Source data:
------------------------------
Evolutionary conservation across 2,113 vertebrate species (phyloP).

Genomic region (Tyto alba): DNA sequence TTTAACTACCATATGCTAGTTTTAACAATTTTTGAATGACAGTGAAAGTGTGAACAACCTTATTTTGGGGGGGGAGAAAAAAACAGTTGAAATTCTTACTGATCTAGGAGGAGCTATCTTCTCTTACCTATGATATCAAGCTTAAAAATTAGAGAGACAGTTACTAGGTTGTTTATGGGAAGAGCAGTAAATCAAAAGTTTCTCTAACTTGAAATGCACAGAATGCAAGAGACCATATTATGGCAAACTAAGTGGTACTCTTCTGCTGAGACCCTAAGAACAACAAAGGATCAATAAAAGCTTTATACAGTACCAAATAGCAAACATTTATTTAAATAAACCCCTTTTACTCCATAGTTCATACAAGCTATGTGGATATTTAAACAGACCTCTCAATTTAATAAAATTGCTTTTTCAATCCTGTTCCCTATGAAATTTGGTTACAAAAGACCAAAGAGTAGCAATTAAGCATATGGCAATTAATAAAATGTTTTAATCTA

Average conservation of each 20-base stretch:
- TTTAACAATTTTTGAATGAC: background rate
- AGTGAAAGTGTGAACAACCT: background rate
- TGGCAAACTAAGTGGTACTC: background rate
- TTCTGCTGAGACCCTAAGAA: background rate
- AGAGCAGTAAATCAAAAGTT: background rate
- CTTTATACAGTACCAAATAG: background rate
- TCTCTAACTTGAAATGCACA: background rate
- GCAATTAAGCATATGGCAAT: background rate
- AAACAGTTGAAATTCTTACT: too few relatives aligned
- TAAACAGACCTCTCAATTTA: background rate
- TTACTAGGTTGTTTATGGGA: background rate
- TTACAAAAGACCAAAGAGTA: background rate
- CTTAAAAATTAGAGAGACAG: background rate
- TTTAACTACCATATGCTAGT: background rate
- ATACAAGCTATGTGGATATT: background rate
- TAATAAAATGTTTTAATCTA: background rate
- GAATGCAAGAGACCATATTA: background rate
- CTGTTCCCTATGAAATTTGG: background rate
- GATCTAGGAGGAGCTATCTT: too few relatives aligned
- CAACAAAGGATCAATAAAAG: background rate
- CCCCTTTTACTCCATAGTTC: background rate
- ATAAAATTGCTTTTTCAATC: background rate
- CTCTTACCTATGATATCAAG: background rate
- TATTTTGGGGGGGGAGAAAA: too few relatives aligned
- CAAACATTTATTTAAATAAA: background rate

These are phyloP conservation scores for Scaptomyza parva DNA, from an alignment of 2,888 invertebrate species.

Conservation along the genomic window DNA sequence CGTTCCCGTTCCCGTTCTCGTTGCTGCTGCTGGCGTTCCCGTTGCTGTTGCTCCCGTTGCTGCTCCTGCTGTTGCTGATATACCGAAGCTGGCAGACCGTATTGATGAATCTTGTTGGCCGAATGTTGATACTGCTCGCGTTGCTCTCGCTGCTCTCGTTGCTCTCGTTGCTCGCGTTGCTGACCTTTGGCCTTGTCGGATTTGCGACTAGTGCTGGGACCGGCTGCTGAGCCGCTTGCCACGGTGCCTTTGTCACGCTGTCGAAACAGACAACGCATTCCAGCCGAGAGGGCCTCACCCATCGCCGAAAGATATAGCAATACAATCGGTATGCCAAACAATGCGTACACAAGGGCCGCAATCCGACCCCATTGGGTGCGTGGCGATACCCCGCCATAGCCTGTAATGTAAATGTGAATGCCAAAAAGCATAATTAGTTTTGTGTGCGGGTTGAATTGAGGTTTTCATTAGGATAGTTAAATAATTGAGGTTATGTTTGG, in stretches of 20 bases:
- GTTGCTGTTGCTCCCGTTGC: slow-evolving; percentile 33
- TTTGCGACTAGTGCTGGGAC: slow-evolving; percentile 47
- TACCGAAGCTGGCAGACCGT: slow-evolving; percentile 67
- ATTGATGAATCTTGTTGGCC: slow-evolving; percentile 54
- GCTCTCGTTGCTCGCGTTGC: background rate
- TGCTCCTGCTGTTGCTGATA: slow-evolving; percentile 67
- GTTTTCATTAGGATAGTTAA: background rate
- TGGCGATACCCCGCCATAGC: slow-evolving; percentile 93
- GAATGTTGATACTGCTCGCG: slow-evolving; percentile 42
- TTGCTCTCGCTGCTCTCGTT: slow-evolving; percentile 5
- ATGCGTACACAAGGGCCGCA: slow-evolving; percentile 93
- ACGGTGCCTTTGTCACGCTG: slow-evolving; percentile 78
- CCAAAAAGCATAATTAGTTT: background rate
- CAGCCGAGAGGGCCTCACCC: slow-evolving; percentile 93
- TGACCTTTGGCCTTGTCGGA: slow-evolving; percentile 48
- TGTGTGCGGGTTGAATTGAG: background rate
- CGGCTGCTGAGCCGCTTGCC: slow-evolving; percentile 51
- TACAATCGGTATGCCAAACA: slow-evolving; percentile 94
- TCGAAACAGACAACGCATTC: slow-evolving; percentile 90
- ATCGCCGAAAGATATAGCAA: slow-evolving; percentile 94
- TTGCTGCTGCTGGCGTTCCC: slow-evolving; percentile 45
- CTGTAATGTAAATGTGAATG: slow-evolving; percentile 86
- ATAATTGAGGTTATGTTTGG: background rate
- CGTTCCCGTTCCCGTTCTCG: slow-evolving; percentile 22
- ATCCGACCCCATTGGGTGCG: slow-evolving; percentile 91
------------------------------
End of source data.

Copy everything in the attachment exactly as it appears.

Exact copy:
Evolutionary conservation across 2,113 vertebrate species (phyloP).

Genomic region (Tyto alba): DNA sequence TTTAACTACCATATGCTAGTTTTAACAATTTTTGAATGACAGTGAAAGTGTGAACAACCTTATTTTGGGGGGGGAGAAAAAAACAGTTGAAATTCTTACTGATCTAGGAGGAGCTATCTTCTCTTACCTATGATATCAAGCTTAAAAATTAGAGAGACAGTTACTAGGTTGTTTATGGGAAGAGCAGTAAATCAAAAGTTTCTCTAACTTGAAATGCACAGAATGCAAGAGACCATATTATGGCAAACTAAGTGGTACTCTTCTGCTGAGACCCTAAGAACAACAAAGGATCAATAAAAGCTTTATACAGTACCAAATAGCAAACATTTATTTAAATAAACCCCTTTTACTCCATAGTTCATACAAGCTATGTGGATATTTAAACAGACCTCTCAATTTAATAAAATTGCTTTTTCAATCCTGTTCCCTATGAAATTTGGTTACAAAAGACCAAAGAGTAGCAATTAAGCATATGGCAATTAATAAAATGTTTTAATCTA

Average conservation of each 20-base stretch:
- TTTAACAATTTTTGAATGAC: background rate
- AGTGAAAGTGTGAACAACCT: background rate
- TGGCAAACTAAGTGGTACTC: background rate
- TTCTGCTGAGACCCTAAGAA: background rate
- AGAGCAGTAAATCAAAAGTT: background rate
- CTTTATACAGTACCAAATAG: background rate
- TCTCTAACTTGAAATGCACA: background rate
- GCAATTAAGCATATGGCAAT: background rate
- AAACAGTTGAAATTCTTACT: too few relatives aligned
- TAAACAGACCTCTCAATTTA: background rate
- TTACTAGGTTGTTTATGGGA: background rate
- TTACAAAAGACCAAAGAGTA: background rate
- CTTAAAAATTAGAGAGACAG: background rate
- TTTAACTACCATATGCTAGT: background rate
- ATACAAGCTATGTGGATATT: background rate
- TAATAAAATGTTTTAATCTA: background rate
- GAATGCAAGAGACCATATTA: background rate
- CTGTTCCCTATGAAATTTGG: background rate
- GATCTAGGAGGAGCTATCTT: too few relatives aligned
- CAACAAAGGATCAATAAAAG: background rate
- CCCCTTTTACTCCATAGTTC: background rate
- ATAAAATTGCTTTTTCAATC: background rate
- CTCTTACCTATGATATCAAG: background rate
- TATTTTGGGGGGGGAGAAAA: too few relatives aligned
- CAAACATTTATTTAAATAAA: background rate

These are phyloP conservation scores for Scaptomyza parva DNA, from an alignment of 2,888 invertebrate species.

Conservation along the genomic window DNA sequence CGTTCCCGTTCCCGTTCTCGTTGCTGCTGCTGGCGTTCCCGTTGCTGTTGCTCCCGTTGCTGCTCCTGCTGTTGCTGATATACCGAAGCTGGCAGACCGTATTGATGAATCTTGTTGGCCGAATGTTGATACTGCTCGCGTTGCTCTCGCTGCTCTCGTTGCTCTCGTTGCTCGCGTTGCTGACCTTTGGCCTTGTCGGATTTGCGACTAGTGCTGGGACCGGCTGCTGAGCCGCTTGCCACGGTGCCTTTGTCACGCTGTCGAAACAGACAACGCATTCCAGCCGAGAGGGCCTCACCCATCGCCGAAAGATATAGCAATACAATCGGTATGCCAAACAATGCGTACACAAGGGCCGCAATCCGACCCCATTGGGTGCGTGGCGATACCCCGCCATAGCCTGTAATGTAAATGTGAATGCCAAAAAGCATAATTAGTTTTGTGTGCGGGTTGAATTGAGGTTTTCATTAGGATAGTTAAATAATTGAGGTTATGTTTGG, in stretches of 20 bases:
- GTTGCTGTTGCTCCCGTTGC: slow-evolving; percentile 33
- TTTGCGACTAGTGCTGGGAC: slow-evolving; percentile 47
- TACCGAAGCTGGCAGACCGT: slow-evolving; percentile 67
- ATTGATGAATCTTGTTGGCC: slow-evolving; percentile 54
- GCTCTCGTTGCTCGCGTTGC: background rate
- TGCTCCTGCTGTTGCTGATA: slow-evolving; percentile 67
- GTTTTCATTAGGATAGTTAA: background rate
- TGGCGATACCCCGCCATAGC: slow-evolving; percentile 93
- GAATGTTGATACTGCTCGCG: slow-evolving; percentile 42
- TTGCTCTCGCTGCTCTCGTT: slow-evolving; percentile 5
- ATGCGTACACAAGGGCCGCA: slow-evolving; percentile 93
- ACGGTGCCTTTGTCACGCTG: slow-evolving; percentile 78
- CCAAAAAGCATAATTAGTTT: background rate
- CAGCCGAGAGGGCCTCACCC: slow-evolving; percentile 93
- TGACCTTTGGCCTTGTCGGA: slow-evolving; percentile 48
- TGTGTGCGGGTTGAATTGAG: background rate
- CGGCTGCTGAGCCGCTTGCC: slow-evolving; percentile 51
- TACAATCGGTATGCCAAACA: slow-evolving; percentile 94
- TCGAAACAGACAACGCATTC: slow-evolving; percentile 90
- ATCGCCGAAAGATATAGCAA: slow-evolving; percentile 94
- TTGCTGCTGCTGGCGTTCCC: slow-evolving; percentile 45
- CTGTAATGTAAATGTGAATG: slow-evolving; percentile 86
- ATAATTGAGGTTATGTTTGG: background rate
- CGTTCCCGTTCCCGTTCTCG: slow-evolving; percentile 22
- ATCCGACCCCATTGGGTGCG: slow-evolving; percentile 91